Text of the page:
Technology Careers

Careers in Database Administrator
Online Database Administration Programs Available through Accredited Schools

Phil Mcmillan
IT Specialty:
Database Administration
Job Title:
Database Systems Administrator
Major Insurance Company
B.S. in Finance and finishing M.S. in Information Technology

Q.How does someone go about getting a job in this field?
A. Typically a degree in Computer Science/Information Technology is required, although there are some exceptions to that. I would recommend taking as many data and database classes as possible. In my particular position, one would need to have some experience, but there are many database-related entry-level positions that would be good stepping stones. My past experience was mostly in the arena of data design. But, experience with general technical support and operating systems is also valuable.

Q.† What are ways to advance in your field?
A. Experience is probably the most important element. But, technical certifications are also looked upon favorably. It shows that you are taking initiative and striving to expand your base of knowledge and expertise. In my arena, IBM offers a range of database certifications. 3.† What is the most enjoyable thing about your job? There are new challenges every day. Seldom does a day go by that I donít learn something new.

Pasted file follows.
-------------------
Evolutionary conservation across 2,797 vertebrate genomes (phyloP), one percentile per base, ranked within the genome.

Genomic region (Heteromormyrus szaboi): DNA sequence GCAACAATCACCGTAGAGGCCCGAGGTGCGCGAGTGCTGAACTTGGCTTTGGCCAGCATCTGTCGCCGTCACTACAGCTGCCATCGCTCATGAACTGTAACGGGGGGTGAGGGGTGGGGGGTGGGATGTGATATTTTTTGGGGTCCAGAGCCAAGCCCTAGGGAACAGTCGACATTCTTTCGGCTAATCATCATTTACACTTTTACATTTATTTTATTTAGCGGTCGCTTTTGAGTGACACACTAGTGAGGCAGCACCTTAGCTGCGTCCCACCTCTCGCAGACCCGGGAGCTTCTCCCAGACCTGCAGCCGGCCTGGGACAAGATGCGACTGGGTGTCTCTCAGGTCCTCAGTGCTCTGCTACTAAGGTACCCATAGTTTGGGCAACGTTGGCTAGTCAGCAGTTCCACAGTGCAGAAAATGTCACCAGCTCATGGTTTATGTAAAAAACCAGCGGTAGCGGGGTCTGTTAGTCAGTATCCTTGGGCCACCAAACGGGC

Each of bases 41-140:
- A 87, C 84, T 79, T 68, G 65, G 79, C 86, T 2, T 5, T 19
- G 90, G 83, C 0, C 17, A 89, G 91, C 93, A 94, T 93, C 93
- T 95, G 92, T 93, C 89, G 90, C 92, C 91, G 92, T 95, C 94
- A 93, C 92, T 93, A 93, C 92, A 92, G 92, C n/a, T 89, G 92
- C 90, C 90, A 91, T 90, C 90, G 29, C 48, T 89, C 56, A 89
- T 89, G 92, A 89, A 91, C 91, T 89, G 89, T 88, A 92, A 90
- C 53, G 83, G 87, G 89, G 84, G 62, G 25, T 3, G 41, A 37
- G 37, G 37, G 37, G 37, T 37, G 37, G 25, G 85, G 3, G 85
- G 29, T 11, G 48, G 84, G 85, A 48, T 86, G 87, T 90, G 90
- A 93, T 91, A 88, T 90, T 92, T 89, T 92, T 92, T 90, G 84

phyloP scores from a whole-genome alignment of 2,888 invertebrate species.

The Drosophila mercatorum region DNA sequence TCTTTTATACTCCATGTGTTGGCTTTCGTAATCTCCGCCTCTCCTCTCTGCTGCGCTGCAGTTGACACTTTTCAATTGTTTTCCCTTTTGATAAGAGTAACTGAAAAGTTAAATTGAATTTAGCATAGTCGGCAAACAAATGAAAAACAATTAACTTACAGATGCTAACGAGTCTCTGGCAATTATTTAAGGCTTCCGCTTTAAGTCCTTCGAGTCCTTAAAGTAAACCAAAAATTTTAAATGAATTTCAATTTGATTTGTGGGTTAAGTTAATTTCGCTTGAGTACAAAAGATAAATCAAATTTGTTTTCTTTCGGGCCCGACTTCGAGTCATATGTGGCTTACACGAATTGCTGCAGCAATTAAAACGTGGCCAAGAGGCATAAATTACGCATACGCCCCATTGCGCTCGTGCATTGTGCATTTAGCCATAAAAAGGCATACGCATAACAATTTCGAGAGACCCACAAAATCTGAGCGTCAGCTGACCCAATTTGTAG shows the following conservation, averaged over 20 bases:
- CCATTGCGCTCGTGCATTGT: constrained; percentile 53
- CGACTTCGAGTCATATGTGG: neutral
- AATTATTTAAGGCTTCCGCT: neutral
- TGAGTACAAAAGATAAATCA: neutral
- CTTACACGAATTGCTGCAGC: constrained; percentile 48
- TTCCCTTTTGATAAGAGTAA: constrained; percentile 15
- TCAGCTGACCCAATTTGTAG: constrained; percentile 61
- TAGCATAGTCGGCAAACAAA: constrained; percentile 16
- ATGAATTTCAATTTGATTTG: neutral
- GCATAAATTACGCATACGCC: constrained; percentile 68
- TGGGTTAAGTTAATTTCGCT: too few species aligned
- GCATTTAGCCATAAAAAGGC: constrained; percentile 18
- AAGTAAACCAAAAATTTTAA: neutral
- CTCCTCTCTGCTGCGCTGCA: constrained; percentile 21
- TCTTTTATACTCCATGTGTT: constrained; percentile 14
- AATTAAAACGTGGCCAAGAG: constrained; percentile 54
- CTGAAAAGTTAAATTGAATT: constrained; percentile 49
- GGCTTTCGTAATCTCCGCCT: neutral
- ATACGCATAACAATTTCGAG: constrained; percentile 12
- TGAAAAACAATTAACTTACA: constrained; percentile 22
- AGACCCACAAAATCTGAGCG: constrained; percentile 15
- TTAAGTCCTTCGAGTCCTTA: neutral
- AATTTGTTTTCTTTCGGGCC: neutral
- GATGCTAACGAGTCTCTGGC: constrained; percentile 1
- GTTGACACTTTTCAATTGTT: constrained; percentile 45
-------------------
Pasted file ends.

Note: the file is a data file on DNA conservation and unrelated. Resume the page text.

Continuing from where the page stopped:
Q.† What is the biggest challenge regarding your job?
A. In our area, we deal with a lot of different areas, networking, scripters, etc. That can become difficult as various areas use different terminology and have different perspectives.

Q.What are your daily tasks like?
A. There are two distinct aspects to my job. One is the service aspect. That would be dealing with problems as they arise. Here I would be troubleshooting problems, talking to business areas experiencing problems, and discussing issues with IBM. The second aspect pertains to project work. This involves working on future upgrades of the DB2 database system, helping business areas improve current functionality, and build new functionality. So a typical day would involve a blend of those activities. Some days are more oriented toward project work. On other days, Iím entirely involved in dealing with current issues and problems.

Q.† What skills do you use at work?
A. I use both technical skills and people skills. I must be able to troubleshoot complex problems and build new solutions for business problems; those things require technical skills. I also must work with various areas in and out of IT. This requires people skills.

Q.What percentage of your day do you spend working independently or in a group?
A. In my position, I spend approximately 60% of my time working independently and 40% of my time working collaboratively.

Q.† What is one thing you didnít know about your field before getting into it that you wish you had known?
A. I think in IT, generally, you can never have too much technical knowledge. In my area, specifically, I wish had known more about how applications interact with DB2. We spend a lot of time dealing with application errors that are encountered when accessing the databases.